Unfortunately, Fred was full of pride from years of being told he was great chef. This fatal flaw was the crux of Tilly's plan. She knew he wouldn't simply admit that he couldn't make the dinner without a recipe. Fred proceeded to approximate what the recipes called for. What resulted, was an unevenly spiced jambalaya, a bland vegetable medley, and an overcooked ham. Tilly couldn't have been more pleased and had a hard time suppressing her laughter at the table. Fred's family balked at the food they were served and ultimately decided to order Chinese takeout instead when Fred's grandmother's dentures fell out after getting stuck to a rubbery piece of ham fat. Fred's failure was henceforth known as the Fiasco of '14 and it haunts him to this day.

Was it me, or was that story pointless? No. It has a point. The point is, if you expect to be a real chef, you have to come to terms with the fact that exact measurements are for cowards. While I concede that not following the recipe for certain baked goods (cookies, cakes etc.) will most likely end in disaster, there's something to that old saying about cooking and baking and art and science. With this in mind, this week's recipe, chicken parmesan, will not come with many exact measurements. Instead, I'll explain the process of how to make the dish, and it will be up to you, the chef to determine the ratio of spices.

-If you want a good sauce recipe, Food Network and New York Times Cooking have got you covered.


-Olive Oil


-8 pieces of thinly-sliced chicken breast

-2 eggs, beaten


-Panko Breadcrumbs

-Crushed red peppers

-Dry basil

-1 small onion

-Grated parmesan cheese

-Shredded mozzarella cheese



-Marinara sauce preferably homemade

Step 1

Flour, Eggs, and Bread Crumbs In Bowls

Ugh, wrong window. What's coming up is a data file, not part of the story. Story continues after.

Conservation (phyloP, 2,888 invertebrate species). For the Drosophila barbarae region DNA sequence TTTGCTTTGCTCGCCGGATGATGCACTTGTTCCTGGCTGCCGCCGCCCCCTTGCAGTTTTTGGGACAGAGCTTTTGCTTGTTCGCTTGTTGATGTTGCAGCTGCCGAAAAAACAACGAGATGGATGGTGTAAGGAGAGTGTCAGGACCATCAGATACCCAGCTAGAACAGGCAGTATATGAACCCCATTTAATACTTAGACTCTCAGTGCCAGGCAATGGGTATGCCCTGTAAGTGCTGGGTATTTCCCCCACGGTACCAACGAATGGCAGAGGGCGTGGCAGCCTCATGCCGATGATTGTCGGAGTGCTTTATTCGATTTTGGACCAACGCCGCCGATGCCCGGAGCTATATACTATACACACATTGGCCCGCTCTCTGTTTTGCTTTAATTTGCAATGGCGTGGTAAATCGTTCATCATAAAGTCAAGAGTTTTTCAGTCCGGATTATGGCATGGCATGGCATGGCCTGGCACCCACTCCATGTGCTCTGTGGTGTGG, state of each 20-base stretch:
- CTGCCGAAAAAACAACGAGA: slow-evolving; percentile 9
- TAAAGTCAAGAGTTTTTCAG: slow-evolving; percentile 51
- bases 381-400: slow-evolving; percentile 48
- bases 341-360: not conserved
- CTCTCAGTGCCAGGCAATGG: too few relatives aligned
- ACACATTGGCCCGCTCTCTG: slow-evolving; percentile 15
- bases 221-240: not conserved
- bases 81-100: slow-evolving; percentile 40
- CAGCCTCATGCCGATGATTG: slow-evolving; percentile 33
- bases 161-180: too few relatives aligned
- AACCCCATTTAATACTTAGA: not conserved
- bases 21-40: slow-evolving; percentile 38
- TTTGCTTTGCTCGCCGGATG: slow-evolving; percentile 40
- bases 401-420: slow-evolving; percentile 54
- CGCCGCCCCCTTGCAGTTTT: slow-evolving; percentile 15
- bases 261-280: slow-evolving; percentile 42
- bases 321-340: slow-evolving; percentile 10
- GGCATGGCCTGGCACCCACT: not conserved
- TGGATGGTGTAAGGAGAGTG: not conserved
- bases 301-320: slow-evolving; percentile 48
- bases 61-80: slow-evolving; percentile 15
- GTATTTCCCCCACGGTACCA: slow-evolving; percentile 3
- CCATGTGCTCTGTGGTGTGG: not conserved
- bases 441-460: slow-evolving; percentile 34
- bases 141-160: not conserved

Ingredients To Make Chicken Parmesan

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Finely slice the onion and put it in a pan with 1 Tbsp canna-oil and 1 Tbsp regular olive oil. Fry until crispy. While the onion cooks, get three bowls. Fill one with beaten eggs, one with flour, and one with panko breadcrumbs. Mix basil, parmesan cheese, black pepper, a pinch of salt and crushed red pepper into the breadcrumbs to taste. Once onions are crispy, toss them into the breadcrumbs as well and mix thoroughly with a spoon.

Step 2

Fried Chicken Cooking On The Stove

Chicken Parmesan

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If your chicken isn't razor thin, it may need some additional pounding. Be careful not to tear it. Next, fill a pan with 2 parts olive oil to 1 part canna-oil and put on medium heat. The chicken breading process is simple. Flour first. Eggs second. Panko third. Dip in that order. Each step should produce an even coat on the piece of chicken breast. After chicken is coated, place it pan and fry for about 2 minutes on each side. After chicken is cooked, set aside on paper-towels and dap up any excess oil.

Step 3

Baked Chicken Parmesan Fresh Out Of The Oven

Chicken Parmesan

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Coat the bottom of a pyrex dish with marinara sauce. Next place the chicken on top. Cover the chicken with mozzarella cheese. Drizzle a tiny bit of canna-oil on top. Then, add another layer of marinara. I know, all the chicken parm you've had has the cheese on top. I don't care. This is my recipe. Bake for 25 minutes at 400˚F. Be sure to check the internal temperature of the chicken with a meat thermometer (it should read 165˚F) before serving. Pour it over the pasta of your choice and enjoy.